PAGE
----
Ever since men first learned to use water for farming, they changed nature. Today, our impact on water systems is vast: we exploit rivers, lakes and coastlines with agriculture, industry, transport, power generation, waste disposal, landscaping and much more. We can see the effects, from the leached pollutants to the eroded riverbanks. But how can we measure the damage, and how can we learn the lessons of our collision with water?
A European Union (EU) research project has been examining the issue, providing revealing insights into the force of human intervention on water systems. The three-year project, named WISER, has developed ecological indicators to assess and monitor lakes, rivers and coastal areas. The research could help reverse some of the worst wounds to Europe’s aquatic environment, and rebuild a more sustainable relationship between man and water.
“The idea was to see how ecosystems react to stress. We wanted to observe the natural processes at work as they recover from human impact,” says WISER’s project coordinator Daniel Hering, a hydrobiology professor at the University of Duisburg-Essen, in Germany. “So, we developed methods to judge the quality of ecosystems. And from there, we can develop common environmental standards, and create a toolbox to help restore eco-systems.”
Backed by a €7 million EU grant, WISER gathered 25 European research organisations from 16 countries with expertise in biological assessment, modelling and restoration of freshwater and coastal ecosystems.
The project, which ended in March 2012, looked at issues like how to measure the stress on marine areas, lakes and rivers, and what restoration and management options are available to mitigate human impact. WISER analysed records from 90 different databases covering all water categories, and performed new field exercises. It looked at the changes on nutrients in the water, and the effects of water creatures like phytoplankton and fish. And it collated a list of cost-effective management practices and recovery measures for degraded waters.
WISER’s conclusion, which is much in line with results of European environment agencies, is that most European water areas are degraded, and that some time is required to recover. “It is often assumed that once a restoration measure is completed, the organism responds immediately. But often it takes years and years,” Hering says. “Our rule of thumb is that it usually takes about 10-20 years for an ecosystem to respond to human intervention.”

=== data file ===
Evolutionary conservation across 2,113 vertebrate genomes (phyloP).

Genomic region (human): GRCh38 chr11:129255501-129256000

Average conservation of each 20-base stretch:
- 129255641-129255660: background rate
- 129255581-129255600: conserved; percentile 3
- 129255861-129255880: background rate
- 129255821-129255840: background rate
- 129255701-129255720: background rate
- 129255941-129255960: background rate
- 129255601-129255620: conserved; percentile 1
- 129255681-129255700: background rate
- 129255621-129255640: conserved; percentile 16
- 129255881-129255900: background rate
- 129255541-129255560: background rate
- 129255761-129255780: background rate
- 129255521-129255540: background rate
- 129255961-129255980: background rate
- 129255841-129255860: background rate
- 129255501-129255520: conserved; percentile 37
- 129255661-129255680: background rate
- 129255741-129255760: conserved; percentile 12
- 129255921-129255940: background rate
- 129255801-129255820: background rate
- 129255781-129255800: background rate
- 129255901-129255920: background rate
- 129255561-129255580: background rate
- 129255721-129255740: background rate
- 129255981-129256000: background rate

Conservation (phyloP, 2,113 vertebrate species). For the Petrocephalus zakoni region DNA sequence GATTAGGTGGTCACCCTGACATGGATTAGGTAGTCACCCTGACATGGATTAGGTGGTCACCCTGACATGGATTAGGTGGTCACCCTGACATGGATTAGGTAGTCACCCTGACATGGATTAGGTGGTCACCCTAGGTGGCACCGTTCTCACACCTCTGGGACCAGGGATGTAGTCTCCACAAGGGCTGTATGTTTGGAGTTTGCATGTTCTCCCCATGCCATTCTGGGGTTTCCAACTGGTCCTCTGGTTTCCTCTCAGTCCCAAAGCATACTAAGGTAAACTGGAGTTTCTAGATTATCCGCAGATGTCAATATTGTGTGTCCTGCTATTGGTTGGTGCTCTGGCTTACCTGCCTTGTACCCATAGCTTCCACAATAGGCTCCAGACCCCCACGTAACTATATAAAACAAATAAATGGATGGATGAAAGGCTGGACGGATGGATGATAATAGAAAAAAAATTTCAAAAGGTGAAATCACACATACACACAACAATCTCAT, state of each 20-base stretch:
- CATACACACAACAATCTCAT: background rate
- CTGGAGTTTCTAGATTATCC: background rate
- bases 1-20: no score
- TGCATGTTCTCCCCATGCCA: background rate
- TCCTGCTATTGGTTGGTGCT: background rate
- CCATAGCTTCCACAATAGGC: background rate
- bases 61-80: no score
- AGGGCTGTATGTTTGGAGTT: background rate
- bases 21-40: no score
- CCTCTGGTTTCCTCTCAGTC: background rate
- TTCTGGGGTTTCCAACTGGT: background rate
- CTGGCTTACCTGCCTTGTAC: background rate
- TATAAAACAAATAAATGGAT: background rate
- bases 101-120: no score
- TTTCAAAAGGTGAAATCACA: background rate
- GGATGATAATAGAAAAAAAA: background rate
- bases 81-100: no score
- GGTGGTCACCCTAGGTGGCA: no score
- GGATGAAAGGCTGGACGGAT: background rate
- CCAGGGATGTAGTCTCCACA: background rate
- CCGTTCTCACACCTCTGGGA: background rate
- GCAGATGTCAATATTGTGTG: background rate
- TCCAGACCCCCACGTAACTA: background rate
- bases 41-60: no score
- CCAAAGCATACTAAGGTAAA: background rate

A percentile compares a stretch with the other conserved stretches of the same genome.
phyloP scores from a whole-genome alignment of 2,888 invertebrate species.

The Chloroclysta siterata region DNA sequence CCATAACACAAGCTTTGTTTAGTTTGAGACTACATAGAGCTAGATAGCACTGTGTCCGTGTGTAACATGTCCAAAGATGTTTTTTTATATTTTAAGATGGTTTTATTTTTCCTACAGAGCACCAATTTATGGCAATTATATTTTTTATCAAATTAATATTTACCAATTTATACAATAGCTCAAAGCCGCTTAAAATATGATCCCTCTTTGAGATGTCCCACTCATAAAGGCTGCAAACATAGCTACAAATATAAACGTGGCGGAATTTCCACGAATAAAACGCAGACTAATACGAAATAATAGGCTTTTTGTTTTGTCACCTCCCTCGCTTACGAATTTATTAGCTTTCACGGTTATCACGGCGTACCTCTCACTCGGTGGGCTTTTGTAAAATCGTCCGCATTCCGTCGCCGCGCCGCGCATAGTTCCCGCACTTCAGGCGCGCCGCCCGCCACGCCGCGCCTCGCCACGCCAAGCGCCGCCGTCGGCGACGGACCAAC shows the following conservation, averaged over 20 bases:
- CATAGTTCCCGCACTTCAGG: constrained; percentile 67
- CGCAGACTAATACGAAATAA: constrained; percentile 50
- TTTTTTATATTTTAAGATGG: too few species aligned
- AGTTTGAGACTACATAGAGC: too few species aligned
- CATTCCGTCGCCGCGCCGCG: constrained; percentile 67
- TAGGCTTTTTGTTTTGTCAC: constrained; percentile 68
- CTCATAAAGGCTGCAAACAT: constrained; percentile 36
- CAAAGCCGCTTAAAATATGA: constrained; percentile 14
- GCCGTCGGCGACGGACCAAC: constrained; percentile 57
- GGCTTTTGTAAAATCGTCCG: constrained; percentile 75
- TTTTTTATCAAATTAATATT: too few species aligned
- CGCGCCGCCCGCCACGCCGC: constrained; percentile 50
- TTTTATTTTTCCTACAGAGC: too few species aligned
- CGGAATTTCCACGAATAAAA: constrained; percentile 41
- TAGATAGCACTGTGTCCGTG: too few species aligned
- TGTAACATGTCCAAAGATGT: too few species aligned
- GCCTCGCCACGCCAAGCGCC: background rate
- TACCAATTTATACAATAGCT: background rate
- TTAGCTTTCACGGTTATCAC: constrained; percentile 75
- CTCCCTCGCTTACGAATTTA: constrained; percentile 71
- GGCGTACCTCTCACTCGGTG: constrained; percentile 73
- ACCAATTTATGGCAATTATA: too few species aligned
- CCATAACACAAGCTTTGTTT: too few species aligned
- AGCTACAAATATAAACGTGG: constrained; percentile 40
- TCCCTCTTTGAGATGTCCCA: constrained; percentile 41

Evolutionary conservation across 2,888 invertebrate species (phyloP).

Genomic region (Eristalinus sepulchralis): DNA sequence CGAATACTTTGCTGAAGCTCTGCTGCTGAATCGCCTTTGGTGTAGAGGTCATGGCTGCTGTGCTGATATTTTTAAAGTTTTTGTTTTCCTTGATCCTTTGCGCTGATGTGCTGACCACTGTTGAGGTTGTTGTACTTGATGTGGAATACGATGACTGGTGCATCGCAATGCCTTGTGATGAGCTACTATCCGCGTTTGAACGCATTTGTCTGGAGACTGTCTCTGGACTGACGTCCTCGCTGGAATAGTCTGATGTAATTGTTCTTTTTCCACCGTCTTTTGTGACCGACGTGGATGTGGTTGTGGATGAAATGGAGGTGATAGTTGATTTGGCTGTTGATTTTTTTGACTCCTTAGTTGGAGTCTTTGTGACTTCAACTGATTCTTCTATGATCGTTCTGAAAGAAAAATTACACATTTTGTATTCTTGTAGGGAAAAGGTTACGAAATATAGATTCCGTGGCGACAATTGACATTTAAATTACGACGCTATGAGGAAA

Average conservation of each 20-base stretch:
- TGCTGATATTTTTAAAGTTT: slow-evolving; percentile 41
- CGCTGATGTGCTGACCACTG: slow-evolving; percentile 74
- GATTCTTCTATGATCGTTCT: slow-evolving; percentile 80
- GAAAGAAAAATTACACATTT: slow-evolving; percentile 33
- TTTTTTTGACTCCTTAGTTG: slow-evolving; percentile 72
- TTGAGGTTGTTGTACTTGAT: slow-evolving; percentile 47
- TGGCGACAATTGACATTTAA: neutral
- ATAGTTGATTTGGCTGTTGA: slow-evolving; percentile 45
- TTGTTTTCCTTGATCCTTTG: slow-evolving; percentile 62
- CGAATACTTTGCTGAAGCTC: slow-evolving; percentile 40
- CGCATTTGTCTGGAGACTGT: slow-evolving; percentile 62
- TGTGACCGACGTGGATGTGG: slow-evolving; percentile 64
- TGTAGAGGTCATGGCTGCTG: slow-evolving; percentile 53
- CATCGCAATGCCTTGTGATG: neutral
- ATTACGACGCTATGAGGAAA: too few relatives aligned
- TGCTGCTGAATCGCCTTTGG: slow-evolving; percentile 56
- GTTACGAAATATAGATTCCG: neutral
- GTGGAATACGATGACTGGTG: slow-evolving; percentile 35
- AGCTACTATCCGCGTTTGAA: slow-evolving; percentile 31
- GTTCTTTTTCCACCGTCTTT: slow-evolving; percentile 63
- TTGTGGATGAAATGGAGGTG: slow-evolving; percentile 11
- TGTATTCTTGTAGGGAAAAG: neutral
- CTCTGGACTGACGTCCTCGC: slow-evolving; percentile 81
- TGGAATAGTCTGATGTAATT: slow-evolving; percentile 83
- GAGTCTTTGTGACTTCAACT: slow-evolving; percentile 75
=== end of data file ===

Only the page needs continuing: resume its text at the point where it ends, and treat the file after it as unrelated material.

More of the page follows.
Hering says that the problems vary across Europe. Many parts of northern Europe, still suffer the effects of acid rain from decades ago, but have now almost recovered. In central Europe, the competition for space has led to the cutting down of trees near rivers, and intense agriculture nearby. In southern Europe, problems are often linked to water shortages, an issue that is accelerating due to climate change.
The toolbox offers many ideas to deal with the problem. One is to build buffer strips alongside rivers, which can help ensure pesticides and other pollutants from agriculture do not leach into the water. These buffers, just by a few meters of grassland and trees, can also protect the riverbank against erosion.
Although WISER has revealed the profound effects of mankind on ecosystems, Hering is confident the research will help policymakers manage water resources more sustainably. “WISER has laid the foundations to make our water systems cleaner, safer and more sustainable,” Hering says. “I hope it will lead to new rules in this area.”
World Water Day - 22 March 2014